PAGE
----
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Honeypots


Published on Dec 06, 2015

Abstract

The Internet is growing fast and doubling its number of websites every 53 days and the number of people using the internet is also growing. Hence, global communication is getting more important every day. At the same time, computer crimes are also increasing.

Countermeasures are developed to detect or prevent attacks - most of these measures are based on known facts, known attack patterns. Countermeasures such as firewalls and network intrusion detection systems are based on prevention, detection and reaction mechanism; but is there enough information about the enemy?

As in the military, it is important to know, who the enemy is, what kind of strategy he uses, what tools he utilizes and what he is aiming for. Gathering this kind of information is not easy but important. By knowing attack strategies, countermeasure scan be improved and vulnerabilities can be fixed. To gather as much information as possible is one main goal of a honeypot. Generally, such information gathering should be done silently, without alarming an attacker. All the gathered information leads to an advantage on the defending side and can therefore be used on productive systems to prevent attacks.

A honeypot is primarily an instrument for information gathering and learning. Its primary purpose is not to be an ambush for the blackhat community to catch them in action and to press charges against them. The focus lies on a silent collection of as much information as possible about their attack patterns, used programs, purpose of attack and the blackhat community itself. All this information is used to learn more about the blackhat proceedings and motives, as well as their technical knowledge and abilities. This is just a primary purpose of a honeypot. There are a lot of other possibilities for a honeypot - divert hackers from productive systems or catch a hacker while conducting an attack are just two possible examples. They are not the perfect solution for solving or preventing computer crimes.

Honeypots are hard to maintain and they need operators with good knowledge about operating systems and network security. In the right hands, a honeypot can be an effective tool for information gathering. In the wrong, unexperienced hands, a honeypot can become another infiltrated machine and an instrument for the blackhat community.

This paper will present the basic concepts behind honeypots and also the legal aspects of honeypots.

HONEYPOT BASICS

Honeypots are an exciting new technology with enormous potential for the security community. The concepts were first introduced by several icons in computer security, specifically Cliff Stoll in the book "The Cuckoo's Egg" , and Bill Cheswick's paper "An Evening with Berferd". Since then, honeypots have continued to evolve, developing into the powerful security tools they are today.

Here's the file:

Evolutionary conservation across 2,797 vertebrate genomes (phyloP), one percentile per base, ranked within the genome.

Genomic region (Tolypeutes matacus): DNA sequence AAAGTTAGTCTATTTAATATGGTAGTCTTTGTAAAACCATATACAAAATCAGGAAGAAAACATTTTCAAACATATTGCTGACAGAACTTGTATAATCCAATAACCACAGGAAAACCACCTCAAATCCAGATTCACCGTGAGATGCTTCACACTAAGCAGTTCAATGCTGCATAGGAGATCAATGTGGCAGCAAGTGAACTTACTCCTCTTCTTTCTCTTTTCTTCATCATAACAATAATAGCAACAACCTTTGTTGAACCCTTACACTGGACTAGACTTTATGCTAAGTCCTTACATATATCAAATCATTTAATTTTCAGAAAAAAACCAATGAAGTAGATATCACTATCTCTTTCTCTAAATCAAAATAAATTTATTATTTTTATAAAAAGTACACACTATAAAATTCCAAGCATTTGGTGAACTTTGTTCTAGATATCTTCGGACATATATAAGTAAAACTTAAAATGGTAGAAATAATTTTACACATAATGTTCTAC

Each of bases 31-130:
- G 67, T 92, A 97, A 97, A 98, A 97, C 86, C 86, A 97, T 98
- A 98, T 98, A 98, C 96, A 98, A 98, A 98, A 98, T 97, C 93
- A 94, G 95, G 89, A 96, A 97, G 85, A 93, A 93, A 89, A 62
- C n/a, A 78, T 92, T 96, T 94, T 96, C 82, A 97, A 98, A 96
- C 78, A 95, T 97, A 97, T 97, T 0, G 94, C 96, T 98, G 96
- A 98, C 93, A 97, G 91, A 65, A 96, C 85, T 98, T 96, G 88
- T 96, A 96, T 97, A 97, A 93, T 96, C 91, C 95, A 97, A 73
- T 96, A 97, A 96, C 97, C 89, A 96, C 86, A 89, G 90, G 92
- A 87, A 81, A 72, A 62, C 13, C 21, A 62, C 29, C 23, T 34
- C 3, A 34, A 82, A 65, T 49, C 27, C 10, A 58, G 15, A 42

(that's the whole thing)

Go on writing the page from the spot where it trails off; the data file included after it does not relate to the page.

Honeypots are neither like Firewalls that are used to limit or control the traffic coming into the network and to deter attacks neither is it like IDS (Intrusion Detection Systems) which is used to detect attacks. However it can be used along with these. Honeypots does not solve a specific problem as such, it can be used to deter attacks, to detect attacks, to gather information, to act as an early warning or indication systems etc.

They can do everything from detecting encrypted attacks in IPv6 networks to capturing the latest in on-line credit card fraud. It is this flexibility that gives honeypots their true power. It is also this flexibility that can make them challenging to define and understand. The basic definition of honeypots is: A honeypot is an information system resource whose value lies in unauthorized or illicit use of that resource

The main aim of the honeypot is to lure the hackers or attacker so as to capture their activities. This information proves to be very useful since information can be used to study the vulnerabilities of the system or to study latest techniques used by attackers etc. For this the honeypot will contain enough information (not necessarily real) so that the attackers get tempted. (Hence the name Honeypot – a sweet temptation for attackers)Their value lies in the bad guys interacting with them. Conceptually almost all honeypots work they same. They are a resource that has no authorized activity; they do not have any production value.

Theoretically, a honeypot should see no traffic because it has no legitimate activity. This means any interaction with a honeypot is most likely unauthorized or malicious activity. Any connection attempts to a honeypot are most likely a probe, attack, or compromise. While this concept sounds very simple (and it is), it is this very simplicity that give honeypots their tremendous advantages (and disadvantages).